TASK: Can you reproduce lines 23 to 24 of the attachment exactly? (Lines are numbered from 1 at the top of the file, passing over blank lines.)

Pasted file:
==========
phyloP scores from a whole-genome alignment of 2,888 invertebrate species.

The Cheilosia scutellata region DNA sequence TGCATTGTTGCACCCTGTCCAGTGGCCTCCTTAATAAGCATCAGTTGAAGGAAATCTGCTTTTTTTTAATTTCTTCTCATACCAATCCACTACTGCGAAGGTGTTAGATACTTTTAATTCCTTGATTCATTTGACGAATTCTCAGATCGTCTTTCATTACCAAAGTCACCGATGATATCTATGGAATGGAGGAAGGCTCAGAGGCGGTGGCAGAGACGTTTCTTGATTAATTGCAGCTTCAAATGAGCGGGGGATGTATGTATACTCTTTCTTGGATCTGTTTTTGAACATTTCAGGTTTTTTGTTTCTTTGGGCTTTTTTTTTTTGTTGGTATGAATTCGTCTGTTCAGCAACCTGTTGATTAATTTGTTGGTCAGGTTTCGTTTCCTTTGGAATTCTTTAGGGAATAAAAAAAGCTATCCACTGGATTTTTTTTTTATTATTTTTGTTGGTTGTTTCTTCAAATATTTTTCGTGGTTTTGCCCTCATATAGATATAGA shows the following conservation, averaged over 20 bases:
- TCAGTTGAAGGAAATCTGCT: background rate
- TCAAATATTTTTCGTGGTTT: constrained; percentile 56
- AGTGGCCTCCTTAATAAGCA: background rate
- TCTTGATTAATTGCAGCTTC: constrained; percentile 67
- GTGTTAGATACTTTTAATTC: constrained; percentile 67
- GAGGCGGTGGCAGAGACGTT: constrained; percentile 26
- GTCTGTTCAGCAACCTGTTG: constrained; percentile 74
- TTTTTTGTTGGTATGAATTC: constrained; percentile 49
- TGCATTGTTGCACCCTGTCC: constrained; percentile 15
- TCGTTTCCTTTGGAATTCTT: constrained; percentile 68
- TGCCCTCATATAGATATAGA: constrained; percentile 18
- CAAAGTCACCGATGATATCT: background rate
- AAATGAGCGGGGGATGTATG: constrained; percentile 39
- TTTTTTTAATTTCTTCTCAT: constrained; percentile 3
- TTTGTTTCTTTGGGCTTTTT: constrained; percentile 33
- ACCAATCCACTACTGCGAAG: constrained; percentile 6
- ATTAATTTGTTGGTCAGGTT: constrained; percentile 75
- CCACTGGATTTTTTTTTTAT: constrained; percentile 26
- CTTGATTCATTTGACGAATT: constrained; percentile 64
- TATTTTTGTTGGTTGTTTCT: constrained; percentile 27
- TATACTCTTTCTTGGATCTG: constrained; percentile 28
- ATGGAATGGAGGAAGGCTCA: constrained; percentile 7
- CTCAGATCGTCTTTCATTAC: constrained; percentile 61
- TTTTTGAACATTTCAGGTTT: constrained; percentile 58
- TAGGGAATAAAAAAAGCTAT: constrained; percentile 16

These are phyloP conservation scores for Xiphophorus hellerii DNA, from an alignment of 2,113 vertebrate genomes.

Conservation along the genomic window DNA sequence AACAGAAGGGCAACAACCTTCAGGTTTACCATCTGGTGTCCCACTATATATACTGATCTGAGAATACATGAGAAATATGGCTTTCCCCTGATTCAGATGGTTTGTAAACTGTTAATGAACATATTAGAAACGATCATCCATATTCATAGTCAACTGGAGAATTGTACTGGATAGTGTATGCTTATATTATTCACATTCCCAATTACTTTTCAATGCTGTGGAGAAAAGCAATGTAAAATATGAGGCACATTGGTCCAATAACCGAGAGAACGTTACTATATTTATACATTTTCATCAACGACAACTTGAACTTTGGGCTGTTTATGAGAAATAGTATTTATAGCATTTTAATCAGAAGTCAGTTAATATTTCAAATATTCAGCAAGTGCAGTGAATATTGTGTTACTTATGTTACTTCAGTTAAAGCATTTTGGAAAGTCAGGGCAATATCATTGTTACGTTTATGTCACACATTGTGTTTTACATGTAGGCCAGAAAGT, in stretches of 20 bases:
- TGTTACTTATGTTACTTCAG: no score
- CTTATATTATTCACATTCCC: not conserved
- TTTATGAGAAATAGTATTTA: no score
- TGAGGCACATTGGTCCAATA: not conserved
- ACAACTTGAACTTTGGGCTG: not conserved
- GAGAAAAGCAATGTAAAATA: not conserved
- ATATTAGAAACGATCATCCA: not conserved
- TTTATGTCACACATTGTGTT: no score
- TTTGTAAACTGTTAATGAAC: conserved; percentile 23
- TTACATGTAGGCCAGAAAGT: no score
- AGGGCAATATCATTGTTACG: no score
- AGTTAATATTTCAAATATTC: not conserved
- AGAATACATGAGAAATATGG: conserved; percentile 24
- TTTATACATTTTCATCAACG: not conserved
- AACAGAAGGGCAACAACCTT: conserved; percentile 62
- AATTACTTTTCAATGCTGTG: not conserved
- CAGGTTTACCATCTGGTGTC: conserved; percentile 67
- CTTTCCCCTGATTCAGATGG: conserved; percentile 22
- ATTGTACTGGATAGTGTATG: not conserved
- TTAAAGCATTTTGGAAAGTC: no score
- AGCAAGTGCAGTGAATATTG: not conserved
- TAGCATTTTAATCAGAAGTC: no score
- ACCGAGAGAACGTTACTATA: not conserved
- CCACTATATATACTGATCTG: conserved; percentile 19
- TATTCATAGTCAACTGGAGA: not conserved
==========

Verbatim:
- TATACTCTTTCTTGGATCTG: constrained; percentile 28
- ATGGAATGGAGGAAGGCTCA: constrained; percentile 7